If you’re familiar with the Dallas Cowboys, this is going to seem like beating a dead horse. When we say “familiar” with the Cowboys, that doesn’t just mean you’re a fake fan. That means you can name at least 30 players on their roster and your only Dallas shirt doesn’t have a Nike swoosh on it. The previously mentioned repeated topic is the Cowboys’ balance between run and pass on offense. The balance is usually not good and that falls on the shoulders of Cowboys head coach and offensive coordinator Jason Garrett.
Yes, Bill Callahan owns the title of Cowboys offensive coordinator, but he doesn’t call the offensive plays, which means he’s not the offensive coordinator, regardless of what Cowboys clueless owner and general manager Jerry Jones says. As an offensive play-caller, Garrett is about as consistent as the weather in East Texas. If you’re not familiar with the area, folks who live there often say “if you don’t like the weather here, wait five minutes and it will change.”
Since being promoted to head coach midway through the 2010 NFL season, Garrett’s track record correlates directly with his play-calling. He has a 16-14 record, but the Cowboys have seemed like a .500 team at best, so that’s not really accurate. When Garrett has called 30 or more pass plays as the head coach, the Cowboys are 9-12. That seems about right. However, the next two stats make everything crystal clear.
The Cowboys are 0-6 when Garrett has called 40 or more passes. During games in which one player received at least 20 carries, Dallas is 8-0 under Garrett. Does anybody else see a ridiculously easy correlation here?
Of those eight wins, Cowboys running back DeMarco Murray was the “one player” in six of them while Felix Jones was the primary ball carrier in the other two. Murray will likely miss his second straight game this week when Dallas welcomes the New York Giants to town, but that doesn’t mean Garrett needs to call over 40 pass attempts.
Contrary to popular belief, the Cowboys have one of the best stables of running backs in the NFL. Even with Murray out, Jones has capable help in second-year pro Phillip Tanner and undrafted rookie Lance Dunbar. Each of these players has proven his worth in both the preseason and regular season but Garrett, a former Cowboys quarterback, tends to lean on the pass in general, but especially when Murray isn’t at full strength.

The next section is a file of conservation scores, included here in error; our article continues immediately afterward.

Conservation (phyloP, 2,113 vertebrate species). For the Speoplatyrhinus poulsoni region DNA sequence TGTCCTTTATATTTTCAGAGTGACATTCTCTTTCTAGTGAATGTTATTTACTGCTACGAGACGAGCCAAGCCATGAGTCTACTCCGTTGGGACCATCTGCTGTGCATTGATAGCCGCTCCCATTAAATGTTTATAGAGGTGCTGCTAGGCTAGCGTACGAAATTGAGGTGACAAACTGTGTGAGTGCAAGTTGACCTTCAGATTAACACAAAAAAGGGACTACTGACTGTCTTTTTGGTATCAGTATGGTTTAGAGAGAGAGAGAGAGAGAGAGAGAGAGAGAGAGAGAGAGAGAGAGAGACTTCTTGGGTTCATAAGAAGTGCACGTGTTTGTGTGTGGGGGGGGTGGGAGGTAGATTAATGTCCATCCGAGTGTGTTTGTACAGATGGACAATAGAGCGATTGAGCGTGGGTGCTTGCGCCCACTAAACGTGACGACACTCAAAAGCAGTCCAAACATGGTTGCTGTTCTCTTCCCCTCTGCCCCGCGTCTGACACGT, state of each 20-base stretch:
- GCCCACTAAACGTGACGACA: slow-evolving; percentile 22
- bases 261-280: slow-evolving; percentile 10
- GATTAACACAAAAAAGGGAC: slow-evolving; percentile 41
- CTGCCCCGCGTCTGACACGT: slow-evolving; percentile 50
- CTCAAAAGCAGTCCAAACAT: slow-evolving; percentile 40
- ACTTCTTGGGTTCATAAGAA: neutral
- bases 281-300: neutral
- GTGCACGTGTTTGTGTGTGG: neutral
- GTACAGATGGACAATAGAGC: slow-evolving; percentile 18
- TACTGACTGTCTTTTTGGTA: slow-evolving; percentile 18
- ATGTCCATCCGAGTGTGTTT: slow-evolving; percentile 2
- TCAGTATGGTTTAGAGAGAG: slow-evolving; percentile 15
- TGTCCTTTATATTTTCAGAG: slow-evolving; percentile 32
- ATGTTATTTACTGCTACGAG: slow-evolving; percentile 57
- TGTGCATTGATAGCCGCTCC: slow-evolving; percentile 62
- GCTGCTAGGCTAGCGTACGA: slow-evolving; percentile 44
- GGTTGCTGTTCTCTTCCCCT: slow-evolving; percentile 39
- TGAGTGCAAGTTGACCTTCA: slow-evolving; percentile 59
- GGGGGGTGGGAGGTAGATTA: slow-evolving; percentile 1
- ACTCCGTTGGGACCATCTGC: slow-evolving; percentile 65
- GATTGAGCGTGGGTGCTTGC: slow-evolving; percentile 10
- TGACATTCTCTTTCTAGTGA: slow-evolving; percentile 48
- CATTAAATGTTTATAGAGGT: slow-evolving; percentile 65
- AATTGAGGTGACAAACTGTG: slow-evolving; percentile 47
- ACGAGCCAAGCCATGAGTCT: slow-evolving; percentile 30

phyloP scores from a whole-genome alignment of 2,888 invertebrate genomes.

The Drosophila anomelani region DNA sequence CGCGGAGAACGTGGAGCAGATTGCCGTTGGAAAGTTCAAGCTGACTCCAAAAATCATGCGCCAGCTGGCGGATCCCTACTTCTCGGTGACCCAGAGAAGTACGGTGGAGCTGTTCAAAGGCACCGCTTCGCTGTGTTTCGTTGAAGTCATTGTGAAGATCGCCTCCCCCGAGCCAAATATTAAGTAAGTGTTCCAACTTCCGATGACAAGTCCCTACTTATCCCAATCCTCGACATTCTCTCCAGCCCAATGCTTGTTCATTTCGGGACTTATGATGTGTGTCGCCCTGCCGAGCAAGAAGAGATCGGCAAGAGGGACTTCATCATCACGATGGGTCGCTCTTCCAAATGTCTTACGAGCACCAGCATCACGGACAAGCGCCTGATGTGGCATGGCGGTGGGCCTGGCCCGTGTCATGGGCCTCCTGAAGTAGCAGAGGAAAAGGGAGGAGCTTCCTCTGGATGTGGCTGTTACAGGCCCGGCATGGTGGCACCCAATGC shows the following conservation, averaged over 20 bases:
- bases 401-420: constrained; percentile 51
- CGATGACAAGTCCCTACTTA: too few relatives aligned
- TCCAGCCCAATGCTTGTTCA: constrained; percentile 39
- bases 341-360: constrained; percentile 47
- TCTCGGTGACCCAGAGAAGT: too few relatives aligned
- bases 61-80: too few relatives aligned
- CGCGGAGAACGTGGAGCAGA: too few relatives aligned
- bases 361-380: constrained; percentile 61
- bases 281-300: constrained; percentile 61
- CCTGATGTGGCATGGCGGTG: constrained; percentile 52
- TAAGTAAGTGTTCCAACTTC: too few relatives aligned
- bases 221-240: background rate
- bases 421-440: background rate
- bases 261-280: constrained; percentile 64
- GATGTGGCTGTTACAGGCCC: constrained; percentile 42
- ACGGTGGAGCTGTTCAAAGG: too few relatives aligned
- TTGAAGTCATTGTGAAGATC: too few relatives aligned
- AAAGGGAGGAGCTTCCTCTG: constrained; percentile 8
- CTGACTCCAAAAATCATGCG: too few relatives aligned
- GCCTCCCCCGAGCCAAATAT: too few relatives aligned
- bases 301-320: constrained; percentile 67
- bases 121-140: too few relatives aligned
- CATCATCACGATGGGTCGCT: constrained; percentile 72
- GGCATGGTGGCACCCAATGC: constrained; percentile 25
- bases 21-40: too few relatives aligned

That is what hurts Dallas. The win-loss ratio that’s directly related to Garrett’s play-calling should be enough for a guy with a Princeton education to figure out. Yes, Cowboys quarterback Tony Romo can sling it with the best of them when he’s hot, but he is so much more effective when Garrett sets up the pass by running the ball.
Everyone keeps talking about how the Cowboys could be so good if they would play like they did in a Week 1 victory over the Giants. Do you know what happened in that game? You guessed it! Murray had 20 carries for 131 yards and Romo threw the ball only 29 times, completing 22 for 307 yards and three touchdowns.
Garrett is going to have to control that itchy trigger finger of his if the Cowboys are to have any hopes of ending the Giants’ winning streak at Cowboys Stadium. Even without Murray, he has to use Jones, Tanner and Dunbar to set up the pass. It worked to perfection in Week 1 and it will work again if Garrett can be disciplined as a play-caller, something he’s never been able to master.